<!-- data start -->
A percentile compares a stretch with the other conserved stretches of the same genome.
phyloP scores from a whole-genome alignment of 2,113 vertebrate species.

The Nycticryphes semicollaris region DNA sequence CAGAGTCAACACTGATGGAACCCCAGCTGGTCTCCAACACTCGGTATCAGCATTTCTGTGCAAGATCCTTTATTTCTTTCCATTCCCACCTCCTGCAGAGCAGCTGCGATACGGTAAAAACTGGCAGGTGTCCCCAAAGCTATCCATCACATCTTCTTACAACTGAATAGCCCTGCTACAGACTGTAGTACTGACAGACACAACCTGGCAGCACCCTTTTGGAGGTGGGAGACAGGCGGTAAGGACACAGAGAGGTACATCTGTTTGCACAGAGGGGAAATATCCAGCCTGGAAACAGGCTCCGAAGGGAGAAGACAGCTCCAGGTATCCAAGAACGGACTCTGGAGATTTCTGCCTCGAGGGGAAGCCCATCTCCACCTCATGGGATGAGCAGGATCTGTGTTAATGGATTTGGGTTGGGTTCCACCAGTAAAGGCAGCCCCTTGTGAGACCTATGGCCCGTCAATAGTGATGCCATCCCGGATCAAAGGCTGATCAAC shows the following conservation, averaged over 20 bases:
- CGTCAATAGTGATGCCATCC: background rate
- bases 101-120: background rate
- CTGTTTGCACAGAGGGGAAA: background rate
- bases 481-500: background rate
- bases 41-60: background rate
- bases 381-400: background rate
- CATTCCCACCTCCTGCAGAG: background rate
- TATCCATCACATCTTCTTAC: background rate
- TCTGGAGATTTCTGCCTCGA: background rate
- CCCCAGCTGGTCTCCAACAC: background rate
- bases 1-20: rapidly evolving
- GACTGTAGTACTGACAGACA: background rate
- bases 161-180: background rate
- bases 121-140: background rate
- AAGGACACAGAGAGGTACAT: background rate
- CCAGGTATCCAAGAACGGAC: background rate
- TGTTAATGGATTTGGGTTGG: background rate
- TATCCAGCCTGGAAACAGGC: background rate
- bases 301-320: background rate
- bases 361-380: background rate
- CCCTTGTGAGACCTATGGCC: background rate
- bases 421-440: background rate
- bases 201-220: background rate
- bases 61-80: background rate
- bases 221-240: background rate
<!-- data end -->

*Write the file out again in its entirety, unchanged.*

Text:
A percentile compares a stretch with the other conserved stretches of the same genome.
phyloP scores from a whole-genome alignment of 2,113 vertebrate species.

The Nycticryphes semicollaris region DNA sequence CAGAGTCAACACTGATGGAACCCCAGCTGGTCTCCAACACTCGGTATCAGCATTTCTGTGCAAGATCCTTTATTTCTTTCCATTCCCACCTCCTGCAGAGCAGCTGCGATACGGTAAAAACTGGCAGGTGTCCCCAAAGCTATCCATCACATCTTCTTACAACTGAATAGCCCTGCTACAGACTGTAGTACTGACAGACACAACCTGGCAGCACCCTTTTGGAGGTGGGAGACAGGCGGTAAGGACACAGAGAGGTACATCTGTTTGCACAGAGGGGAAATATCCAGCCTGGAAACAGGCTCCGAAGGGAGAAGACAGCTCCAGGTATCCAAGAACGGACTCTGGAGATTTCTGCCTCGAGGGGAAGCCCATCTCCACCTCATGGGATGAGCAGGATCTGTGTTAATGGATTTGGGTTGGGTTCCACCAGTAAAGGCAGCCCCTTGTGAGACCTATGGCCCGTCAATAGTGATGCCATCCCGGATCAAAGGCTGATCAAC shows the following conservation, averaged over 20 bases:
- CGTCAATAGTGATGCCATCC: background rate
- bases 101-120: background rate
- CTGTTTGCACAGAGGGGAAA: background rate
- bases 481-500: background rate
- bases 41-60: background rate
- bases 381-400: background rate
- CATTCCCACCTCCTGCAGAG: background rate
- TATCCATCACATCTTCTTAC: background rate
- TCTGGAGATTTCTGCCTCGA: background rate
- CCCCAGCTGGTCTCCAACAC: background rate
- bases 1-20: rapidly evolving
- GACTGTAGTACTGACAGACA: background rate
- bases 161-180: background rate
- bases 121-140: background rate
- AAGGACACAGAGAGGTACAT: background rate
- CCAGGTATCCAAGAACGGAC: background rate
- TGTTAATGGATTTGGGTTGG: background rate
- TATCCAGCCTGGAAACAGGC: background rate
- bases 301-320: background rate
- bases 361-380: background rate
- CCCTTGTGAGACCTATGGCC: background rate
- bases 421-440: background rate
- bases 201-220: background rate
- bases 61-80: background rate
- bases 221-240: background rate